Application to the University of Cambridge in 2019/20

This student applied in the 2019/20 application cycle and therefore the selection process at Cambridge may have changed since then. You should read all the information a University sends you about the selection process to get the most up to date details!

Remember to check out the glossary at the bottom of the page for our explanations of all the jargon we medical students like to use!

More about this student

Sometimes students share information with us about their demographics, which may help put their application experience into a bit more perspective.

This student identifies as a Bangladeshi man who went to a selective state school.

Our Summary
Course: Standard undergraduate

Interview: In-person panel interview

Admissions Tests: UCAT; BMAT

Before I made my application…

Choosing to study medicine

When did you decide to apply to medicine?
Summer of year 12 during work experience.

How did you choose which universities to apply to?
Honestly, based off of vibes! I didn’t really have anyone in my family who went to Uni so I just went to Open Days and thought about which Unis I would feel comfortable at!

Completing work experience

What types of work experience did you do?
Hospital shadowing

How much work experience did you do?
1 Week hospital work experience

How did you find your work experience opportunities?
Through a formal scheme or work experience placement

During the application process…

Admissions tests

What admissions test did you sit?
University Clinical Aptitude Test (UCAT):; BioMedical Admissions Test (BMAT). Note: BMAT will no longer be used for medicine applications after 2023. If you are applying in 2023 and sitting the BMAT, you can find out about it here:

What resources did you use?
Free online resources, Paid online resources, Practice papers from test websit

Medify for the UCAT: Very helpful although I found that their questions aren’t always the most accurate in difficulty!

One of the 1000+ BMAT question books: Helpful for the BMAT as I didn’t want to use up all the past exams too quickly

BMAT past papers: Basically did each one timed, twice! Very helpful at gauging your progress.

How did you prepare for your admissions test?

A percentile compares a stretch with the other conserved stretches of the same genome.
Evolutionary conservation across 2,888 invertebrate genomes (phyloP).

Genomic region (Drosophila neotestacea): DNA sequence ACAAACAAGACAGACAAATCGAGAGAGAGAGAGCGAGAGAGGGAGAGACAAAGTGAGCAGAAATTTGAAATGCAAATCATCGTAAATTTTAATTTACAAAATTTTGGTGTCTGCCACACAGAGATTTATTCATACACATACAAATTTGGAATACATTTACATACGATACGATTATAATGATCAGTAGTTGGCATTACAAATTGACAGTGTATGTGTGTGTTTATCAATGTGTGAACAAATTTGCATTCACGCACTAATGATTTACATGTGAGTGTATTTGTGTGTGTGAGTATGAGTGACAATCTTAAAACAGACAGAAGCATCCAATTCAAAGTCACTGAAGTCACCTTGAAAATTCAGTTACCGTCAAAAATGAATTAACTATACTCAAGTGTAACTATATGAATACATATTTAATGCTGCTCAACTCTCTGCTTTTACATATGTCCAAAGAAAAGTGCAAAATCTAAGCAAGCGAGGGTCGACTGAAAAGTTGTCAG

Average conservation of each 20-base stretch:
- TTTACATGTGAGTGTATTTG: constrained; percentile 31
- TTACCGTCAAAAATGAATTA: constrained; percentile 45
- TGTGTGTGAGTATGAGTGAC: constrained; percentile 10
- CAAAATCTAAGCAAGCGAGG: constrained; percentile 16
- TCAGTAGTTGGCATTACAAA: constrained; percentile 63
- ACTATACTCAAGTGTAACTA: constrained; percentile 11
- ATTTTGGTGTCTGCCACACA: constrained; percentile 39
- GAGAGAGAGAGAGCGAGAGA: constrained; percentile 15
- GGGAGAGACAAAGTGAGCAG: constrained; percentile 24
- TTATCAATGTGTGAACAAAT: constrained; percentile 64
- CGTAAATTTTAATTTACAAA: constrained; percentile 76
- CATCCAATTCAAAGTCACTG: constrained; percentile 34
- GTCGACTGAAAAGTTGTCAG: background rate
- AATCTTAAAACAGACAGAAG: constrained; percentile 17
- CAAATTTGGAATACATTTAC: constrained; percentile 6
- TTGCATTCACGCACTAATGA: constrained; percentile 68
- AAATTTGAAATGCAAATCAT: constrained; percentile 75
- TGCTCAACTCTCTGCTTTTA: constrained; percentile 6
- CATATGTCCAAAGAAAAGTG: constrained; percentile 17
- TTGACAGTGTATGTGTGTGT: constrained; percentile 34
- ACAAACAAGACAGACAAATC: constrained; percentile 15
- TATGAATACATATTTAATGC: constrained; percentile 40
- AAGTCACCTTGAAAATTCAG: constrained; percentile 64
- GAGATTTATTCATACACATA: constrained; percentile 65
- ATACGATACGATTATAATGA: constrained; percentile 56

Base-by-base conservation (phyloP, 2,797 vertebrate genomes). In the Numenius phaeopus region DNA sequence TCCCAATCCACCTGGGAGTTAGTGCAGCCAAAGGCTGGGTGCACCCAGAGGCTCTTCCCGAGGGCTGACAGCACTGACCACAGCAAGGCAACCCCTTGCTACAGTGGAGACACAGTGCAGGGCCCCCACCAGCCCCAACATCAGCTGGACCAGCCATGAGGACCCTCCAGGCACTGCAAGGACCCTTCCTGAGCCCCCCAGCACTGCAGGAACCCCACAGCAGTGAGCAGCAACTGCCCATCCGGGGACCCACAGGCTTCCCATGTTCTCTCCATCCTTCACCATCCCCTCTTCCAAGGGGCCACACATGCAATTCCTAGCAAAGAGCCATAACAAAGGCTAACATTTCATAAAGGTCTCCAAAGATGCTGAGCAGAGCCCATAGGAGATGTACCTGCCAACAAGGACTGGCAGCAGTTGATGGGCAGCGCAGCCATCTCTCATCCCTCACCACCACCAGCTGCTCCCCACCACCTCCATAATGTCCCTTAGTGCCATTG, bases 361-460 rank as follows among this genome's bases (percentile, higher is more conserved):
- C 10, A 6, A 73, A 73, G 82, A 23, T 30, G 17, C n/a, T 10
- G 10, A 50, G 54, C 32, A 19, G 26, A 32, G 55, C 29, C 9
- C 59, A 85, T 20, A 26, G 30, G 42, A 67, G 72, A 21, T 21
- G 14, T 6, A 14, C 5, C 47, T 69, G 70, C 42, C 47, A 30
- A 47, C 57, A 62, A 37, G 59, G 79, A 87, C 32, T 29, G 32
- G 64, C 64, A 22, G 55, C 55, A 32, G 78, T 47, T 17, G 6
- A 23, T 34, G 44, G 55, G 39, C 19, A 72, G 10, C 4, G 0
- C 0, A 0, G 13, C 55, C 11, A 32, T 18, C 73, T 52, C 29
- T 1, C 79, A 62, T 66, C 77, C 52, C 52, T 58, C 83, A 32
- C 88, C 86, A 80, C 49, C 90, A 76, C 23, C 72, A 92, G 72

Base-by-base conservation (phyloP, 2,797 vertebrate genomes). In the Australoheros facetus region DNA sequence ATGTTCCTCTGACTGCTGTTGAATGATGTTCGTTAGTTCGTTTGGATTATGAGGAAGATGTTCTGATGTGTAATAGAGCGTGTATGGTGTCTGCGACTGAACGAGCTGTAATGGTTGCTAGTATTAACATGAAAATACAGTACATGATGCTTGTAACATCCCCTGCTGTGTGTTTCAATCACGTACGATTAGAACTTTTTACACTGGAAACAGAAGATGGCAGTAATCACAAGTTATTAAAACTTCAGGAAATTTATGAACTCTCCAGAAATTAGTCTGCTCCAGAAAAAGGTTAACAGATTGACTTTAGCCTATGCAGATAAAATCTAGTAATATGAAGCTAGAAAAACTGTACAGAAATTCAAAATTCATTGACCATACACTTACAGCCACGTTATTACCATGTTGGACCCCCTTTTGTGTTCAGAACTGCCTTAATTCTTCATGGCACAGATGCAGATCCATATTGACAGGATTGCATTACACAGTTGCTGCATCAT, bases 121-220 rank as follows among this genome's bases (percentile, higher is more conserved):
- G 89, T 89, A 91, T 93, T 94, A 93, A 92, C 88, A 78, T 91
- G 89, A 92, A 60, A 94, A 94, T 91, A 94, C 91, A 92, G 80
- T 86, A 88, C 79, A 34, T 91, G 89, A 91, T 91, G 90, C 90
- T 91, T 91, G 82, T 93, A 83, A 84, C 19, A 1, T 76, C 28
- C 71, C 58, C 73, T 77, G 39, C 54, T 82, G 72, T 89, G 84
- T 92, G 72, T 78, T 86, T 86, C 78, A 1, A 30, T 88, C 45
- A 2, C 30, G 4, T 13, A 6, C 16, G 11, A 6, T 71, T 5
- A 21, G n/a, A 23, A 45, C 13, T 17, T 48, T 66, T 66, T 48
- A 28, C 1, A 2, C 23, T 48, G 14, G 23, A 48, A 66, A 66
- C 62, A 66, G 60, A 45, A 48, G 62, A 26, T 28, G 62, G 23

UCAT: Churned Medify for two months, focusing mainly on AR because I consistently scored the worst on it! Their metrics are really helpful, and I wrote down the explanation to every question that I got wrong in this little notebook I had so I didn’t make the same mistake twice (A mistake is only a mistake if you don’t learn from it!)

BMAT: I used a question book (which I got free off of a student in the year above) and past papers. I started off by going through the BMAT section 1 + 2 specification and making sure I knew everything (digging out your CGP book helps!). Then I went through the book until I felt I could tackle a paper. I tried a few untimed and figured out what I wasn’t so good at (physics!!!) and then went back and re-revised those bits. Then I started some timed papers, and did the same thing of identifying weaknesses and trying to fix them


What type of interview did you do?
Panel: This type of interview is a ‘traditional’ sit down interview where you’ll be interviewed by a group of people, usually academic tutors and doctors. This differs from an MMI interview, which is based around ‘stations’ which have themes or scenarios attached to them.

How did you prepare for your interview?
I had a quick look over all of my A Level content (Bio + Maths + Chem) and a quick lookover some of the more basic physics stuff. I then made sure I had a few basic talking points based on some of the stuff that I discussed in my personal statement (Immunology and HIV medicine).